My cousin Andrew plays football. He’s an adolescent. Like any concerned family member, I want to ensure that the rules of the game are enforced in order to keep players safe, not just to strike competitive balance or close loopholes.
Sports are dangerous by nature, but I want to ensure that a game that I love and my cousin plays has rules designed to keep players safe and abides by an ethical code.
Pereira began his officiating career in Ravenswood, Calif. where he governed an adolescent game for additional money. He described it as a shot in the arm*, an event that bestirred a lifelong passion.
*An interesting expression, considering the concern of PED use not only in football, but also across all sports. Then again, he gave the impression that he was speaking from the heart about his passion and not calculating his words—which is of course much appreciated.
Google Pereira and at first glance it appears that his life has this giant blank space between 1972 when he graduated with a degree in finance and 1996 when he became an on-field official.
It is as though his years spent officiating high school and Division I college football were irrelevant to his current position.
It is as though his experience as a league official and then later in the league office as the Director of Officiating and VP of Officiating in the league office following his tenure as an official were the only foundation for his current position as Fox’s rules analyst for college and professional football.
Sure it is his tenure in the league office that put him on Santa Clara’s notable alumni page, but it is his Fox contract that allows him to voice his opinion on pertinent officiating matters and got him a commercial with JB Smoove*.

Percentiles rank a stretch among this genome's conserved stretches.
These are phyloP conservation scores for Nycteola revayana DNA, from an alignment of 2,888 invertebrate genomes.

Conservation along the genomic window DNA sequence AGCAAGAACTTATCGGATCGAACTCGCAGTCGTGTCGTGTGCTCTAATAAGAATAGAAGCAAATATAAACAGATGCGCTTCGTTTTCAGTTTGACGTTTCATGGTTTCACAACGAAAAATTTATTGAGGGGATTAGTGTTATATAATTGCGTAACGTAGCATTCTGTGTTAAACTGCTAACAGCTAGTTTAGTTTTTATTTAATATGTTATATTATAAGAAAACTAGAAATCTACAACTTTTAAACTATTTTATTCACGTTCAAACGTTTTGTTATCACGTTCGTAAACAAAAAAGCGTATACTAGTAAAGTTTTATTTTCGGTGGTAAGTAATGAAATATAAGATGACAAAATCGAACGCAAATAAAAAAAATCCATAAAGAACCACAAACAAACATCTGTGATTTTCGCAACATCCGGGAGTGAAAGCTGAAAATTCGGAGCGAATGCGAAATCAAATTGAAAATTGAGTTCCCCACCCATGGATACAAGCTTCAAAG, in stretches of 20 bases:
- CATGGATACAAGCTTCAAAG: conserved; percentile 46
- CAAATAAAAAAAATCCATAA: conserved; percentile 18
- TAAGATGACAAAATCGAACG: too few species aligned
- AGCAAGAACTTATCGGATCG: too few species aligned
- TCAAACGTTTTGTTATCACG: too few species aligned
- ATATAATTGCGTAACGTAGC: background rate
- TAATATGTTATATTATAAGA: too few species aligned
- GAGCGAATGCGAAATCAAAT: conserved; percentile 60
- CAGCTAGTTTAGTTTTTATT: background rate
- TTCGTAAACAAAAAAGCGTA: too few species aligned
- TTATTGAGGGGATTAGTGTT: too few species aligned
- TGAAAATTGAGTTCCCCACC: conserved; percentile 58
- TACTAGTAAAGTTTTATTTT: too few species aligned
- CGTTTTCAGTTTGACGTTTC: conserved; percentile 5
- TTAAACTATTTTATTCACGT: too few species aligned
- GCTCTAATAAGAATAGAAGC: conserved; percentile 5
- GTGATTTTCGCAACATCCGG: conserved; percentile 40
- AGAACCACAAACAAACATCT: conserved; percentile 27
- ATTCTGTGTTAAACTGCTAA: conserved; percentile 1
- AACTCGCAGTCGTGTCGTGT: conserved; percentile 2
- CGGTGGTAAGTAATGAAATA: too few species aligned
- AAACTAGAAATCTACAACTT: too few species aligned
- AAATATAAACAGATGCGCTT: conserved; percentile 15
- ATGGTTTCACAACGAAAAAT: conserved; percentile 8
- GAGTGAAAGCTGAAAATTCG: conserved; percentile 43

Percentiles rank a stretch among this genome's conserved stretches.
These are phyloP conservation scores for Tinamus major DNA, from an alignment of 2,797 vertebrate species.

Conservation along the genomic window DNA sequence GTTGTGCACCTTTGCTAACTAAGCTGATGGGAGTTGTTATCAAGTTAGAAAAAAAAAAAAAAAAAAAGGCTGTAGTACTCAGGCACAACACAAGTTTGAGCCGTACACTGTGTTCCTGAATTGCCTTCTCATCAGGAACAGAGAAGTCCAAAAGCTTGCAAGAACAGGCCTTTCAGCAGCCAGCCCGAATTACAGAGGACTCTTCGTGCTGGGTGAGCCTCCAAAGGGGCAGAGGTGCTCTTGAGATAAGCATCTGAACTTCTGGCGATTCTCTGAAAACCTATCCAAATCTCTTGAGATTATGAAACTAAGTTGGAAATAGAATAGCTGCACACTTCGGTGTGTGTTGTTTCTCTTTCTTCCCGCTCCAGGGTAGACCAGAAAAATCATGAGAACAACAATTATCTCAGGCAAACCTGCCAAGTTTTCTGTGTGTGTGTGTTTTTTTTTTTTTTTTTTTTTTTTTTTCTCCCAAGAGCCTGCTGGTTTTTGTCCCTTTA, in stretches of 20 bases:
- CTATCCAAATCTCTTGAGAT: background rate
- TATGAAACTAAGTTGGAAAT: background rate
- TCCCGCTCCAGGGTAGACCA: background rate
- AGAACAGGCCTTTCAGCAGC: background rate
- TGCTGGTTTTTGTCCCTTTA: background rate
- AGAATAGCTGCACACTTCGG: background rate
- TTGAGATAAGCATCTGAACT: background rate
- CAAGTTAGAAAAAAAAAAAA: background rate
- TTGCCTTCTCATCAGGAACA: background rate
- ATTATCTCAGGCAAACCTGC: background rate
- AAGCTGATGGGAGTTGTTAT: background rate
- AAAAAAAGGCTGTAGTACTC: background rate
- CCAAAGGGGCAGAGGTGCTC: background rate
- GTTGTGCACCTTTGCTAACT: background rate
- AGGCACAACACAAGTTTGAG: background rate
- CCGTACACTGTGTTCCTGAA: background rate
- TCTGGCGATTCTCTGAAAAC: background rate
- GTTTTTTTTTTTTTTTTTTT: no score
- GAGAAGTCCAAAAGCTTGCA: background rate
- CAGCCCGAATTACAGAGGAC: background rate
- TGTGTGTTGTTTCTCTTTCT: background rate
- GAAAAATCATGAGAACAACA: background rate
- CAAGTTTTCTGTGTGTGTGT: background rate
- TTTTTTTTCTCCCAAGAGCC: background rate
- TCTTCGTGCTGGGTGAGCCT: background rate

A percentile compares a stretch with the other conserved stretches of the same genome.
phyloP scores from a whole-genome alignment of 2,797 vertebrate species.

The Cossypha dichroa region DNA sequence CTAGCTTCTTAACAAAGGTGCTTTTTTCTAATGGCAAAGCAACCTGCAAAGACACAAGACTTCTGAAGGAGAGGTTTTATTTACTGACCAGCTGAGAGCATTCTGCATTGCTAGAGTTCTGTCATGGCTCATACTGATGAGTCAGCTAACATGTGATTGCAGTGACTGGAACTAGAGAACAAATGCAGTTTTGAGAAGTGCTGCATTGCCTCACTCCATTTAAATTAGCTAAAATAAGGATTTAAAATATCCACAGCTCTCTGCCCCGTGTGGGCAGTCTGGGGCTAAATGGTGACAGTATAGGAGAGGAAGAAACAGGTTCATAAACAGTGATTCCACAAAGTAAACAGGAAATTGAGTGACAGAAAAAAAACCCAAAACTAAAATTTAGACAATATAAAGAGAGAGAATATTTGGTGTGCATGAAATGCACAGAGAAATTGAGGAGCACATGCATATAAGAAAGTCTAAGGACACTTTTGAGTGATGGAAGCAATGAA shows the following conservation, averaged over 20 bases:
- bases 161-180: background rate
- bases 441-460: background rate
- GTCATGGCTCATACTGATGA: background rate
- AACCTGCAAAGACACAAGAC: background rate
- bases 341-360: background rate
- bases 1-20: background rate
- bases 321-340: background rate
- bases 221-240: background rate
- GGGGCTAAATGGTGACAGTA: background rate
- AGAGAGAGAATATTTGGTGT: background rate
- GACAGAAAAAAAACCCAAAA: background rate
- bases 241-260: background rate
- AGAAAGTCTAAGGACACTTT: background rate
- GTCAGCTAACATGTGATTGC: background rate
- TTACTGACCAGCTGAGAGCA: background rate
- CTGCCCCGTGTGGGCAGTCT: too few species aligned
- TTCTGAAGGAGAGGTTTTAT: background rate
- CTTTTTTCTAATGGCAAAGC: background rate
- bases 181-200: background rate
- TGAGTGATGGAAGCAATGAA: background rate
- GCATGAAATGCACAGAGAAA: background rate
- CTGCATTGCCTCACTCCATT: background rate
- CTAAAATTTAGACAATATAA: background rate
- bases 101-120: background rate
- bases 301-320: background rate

Certainly, there will be people that question why there’s a rules expert on TV, but I would sure as hell like to know why Ryane Clowe got away with playing a puck from his own bench*. For football specifically, with increased concern over concussions (SI, Nov. 1, 2010) and player safety, it’s never a bad idea to have someone explaining the rules to concerned fans.
*Dan O’Halloran here’s a job for you once your done.
There is apathy toward injury in the NFL, but as Pereira said in his speech if concerned parents or guardians have qualms about letting their kids play on Friday, there will be less talented athletes under the bright lights on Sunday.
In the most telling part of Pereira’s speech, he lifted up a high school rulebook that looked something like a pocketbook dictionary. Then he lifted up a college rulebook that looked like a paperback novel. Finally, he lifted up the NFL rulebook—a tome held together with a spiral and divided into subsections.
None of those subsections was listed as ‘Ethics.’
That rulebook may be larger and more detailed, but I would never, ever, want to see Andrew governed by that book.
Tom Schreier writes for TheFanManifesto. He can followed on Twitter at @tschreier3. Email him at firstname.lastname@example.org.
The entire FanMan team can be followed on Twitter at @TheFanManifesto, or liked on Facebook by clicking here.
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